THE Internet has changed the employment landscape in a huge way. It has transformed not only the workplace but the worker as well.
In the 18th century, the Industrial Age gave birth to the factory worker, a laborer who stoked blast furnaces, built steam engines, assembled cars.
Today, less than 50 years into the Information Age, web designers and developers, content providers, search engine optimizers sit in front of flat-screen monitors in IT offices, servicing clients on the other side of the globe.
There is another kind of IT worker, someone who provides the same kind of services without ever stepping into an office. The home-based IT worker is a new breed of online employee that the Internet has spawned.
Office- or home-based, cybertechjobs are a growing segment of the employment sector in the Philippines. Proof: A Google search for “online jobs” can yield hundreds of thousands of results.
The Internet has become a must-have tool in today’s world. Bill Gates calls it “the town square for the global village of tomorrow.” Everyone needs to get connected to it, one way or the other. Businesses keep a presence in the Internet as an integral part of their corporate strategy.
That’s where the IT worker comes in.
Aleq Y. works for an IT firm whose office is in Makati City. It is a small outfit, with no more than a core staff of 10 that design, develop and provide content for web sites.
Aleq describes the work they do as “point of sales system.” Basically, that means doing the online nitty gritty for a client. “We do online catalogs, upload products for posting, write about client’s products. We provide information for a client’s home page, such as company history,” Aleq says.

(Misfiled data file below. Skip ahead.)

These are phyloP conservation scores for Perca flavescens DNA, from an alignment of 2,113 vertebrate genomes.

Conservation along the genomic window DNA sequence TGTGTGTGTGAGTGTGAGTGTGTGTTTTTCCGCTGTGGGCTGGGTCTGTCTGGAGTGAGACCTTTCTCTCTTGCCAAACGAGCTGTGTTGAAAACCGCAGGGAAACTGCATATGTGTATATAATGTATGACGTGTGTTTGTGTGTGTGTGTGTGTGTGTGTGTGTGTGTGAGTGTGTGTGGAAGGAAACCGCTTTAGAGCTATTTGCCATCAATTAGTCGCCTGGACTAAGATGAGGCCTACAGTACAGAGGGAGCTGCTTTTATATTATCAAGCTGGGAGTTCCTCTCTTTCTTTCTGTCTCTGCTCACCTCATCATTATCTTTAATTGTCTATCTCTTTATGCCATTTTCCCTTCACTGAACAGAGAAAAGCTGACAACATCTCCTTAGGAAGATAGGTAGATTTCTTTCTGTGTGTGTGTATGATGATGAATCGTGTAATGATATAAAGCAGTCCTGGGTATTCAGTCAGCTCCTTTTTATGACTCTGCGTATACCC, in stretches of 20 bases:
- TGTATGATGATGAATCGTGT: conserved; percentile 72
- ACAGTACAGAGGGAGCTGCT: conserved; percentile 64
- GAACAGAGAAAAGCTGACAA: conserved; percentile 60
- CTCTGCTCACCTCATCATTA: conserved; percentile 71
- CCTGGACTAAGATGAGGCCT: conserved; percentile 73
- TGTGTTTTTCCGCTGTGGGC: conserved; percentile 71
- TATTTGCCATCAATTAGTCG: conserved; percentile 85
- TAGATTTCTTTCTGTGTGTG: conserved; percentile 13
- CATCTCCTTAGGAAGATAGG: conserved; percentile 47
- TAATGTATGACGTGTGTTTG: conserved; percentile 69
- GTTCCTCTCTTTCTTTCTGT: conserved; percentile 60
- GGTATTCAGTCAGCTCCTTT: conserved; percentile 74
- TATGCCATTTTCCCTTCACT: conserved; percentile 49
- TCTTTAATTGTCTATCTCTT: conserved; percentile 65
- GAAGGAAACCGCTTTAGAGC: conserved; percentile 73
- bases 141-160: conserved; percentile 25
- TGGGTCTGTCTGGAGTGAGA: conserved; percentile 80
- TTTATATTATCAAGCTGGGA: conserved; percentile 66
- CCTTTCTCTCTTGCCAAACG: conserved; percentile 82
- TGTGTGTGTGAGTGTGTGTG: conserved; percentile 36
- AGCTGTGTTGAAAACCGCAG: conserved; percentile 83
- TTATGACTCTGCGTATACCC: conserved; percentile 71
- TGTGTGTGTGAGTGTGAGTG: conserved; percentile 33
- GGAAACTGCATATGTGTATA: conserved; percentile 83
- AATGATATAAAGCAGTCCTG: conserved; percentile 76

The company services about 10 or so clients, almost all of them outside the Philippines.
IT work pays relatively well. A web developer commands the biggest fees, from P60,000 a month to as high as P100,000. Salaries for Web editors like Aleq range between P30,000 and P35,000. A writer fetches between P11,000 and P20,000.
Such wages fit nicely for young workers who are single or who are just starting a family. That explains why young adults dominate the IT workforce.
That doesn’t mean that there is no room in IT for the older set.
Cynthia M. retired last year after 14 years as an executive secretary in the Manila office of an international airline. Household chores occupy most of her time now, but when she is done she opens her laptop and edits articles for her sister who is in the US.
Cynthia belongs to the army of IT workers whose place of work is the home. She is happy with the arrangement. “I have more time for my family and myself, and I earn just enough to supplement my pension,” Cynthia says.
The Internet abounds with sites devoted to home-based workers. The forum cash site, for one, is looking for home-based editors who must “fix the following:
Formatting (articles need subheadings)Logic flow. Missing words. Overall professionalism of the article.Tighten the overall quality of the article or blog post.
Aleq is familiar with the home-based set-up. In between jobs several years ago, he freelanced from home, writing and editing articles for clients abroad. “I got paid $5 per 500 words,” he says. He wrote about health, tech gadgets, lifestyle and a variety of other topics. He did one to two articles a day.
Payment was made via Paypal, Western Union or bank transfer, Aleq says.
Some home-based workers prefer a full-time job. That requires a daily output of five to eight articles. The pay seldom tops P20,000, so the trick is to hold down as many online jobs as possible.
Online commerce is growing at a remarkable rate, and so is the market for IT workers.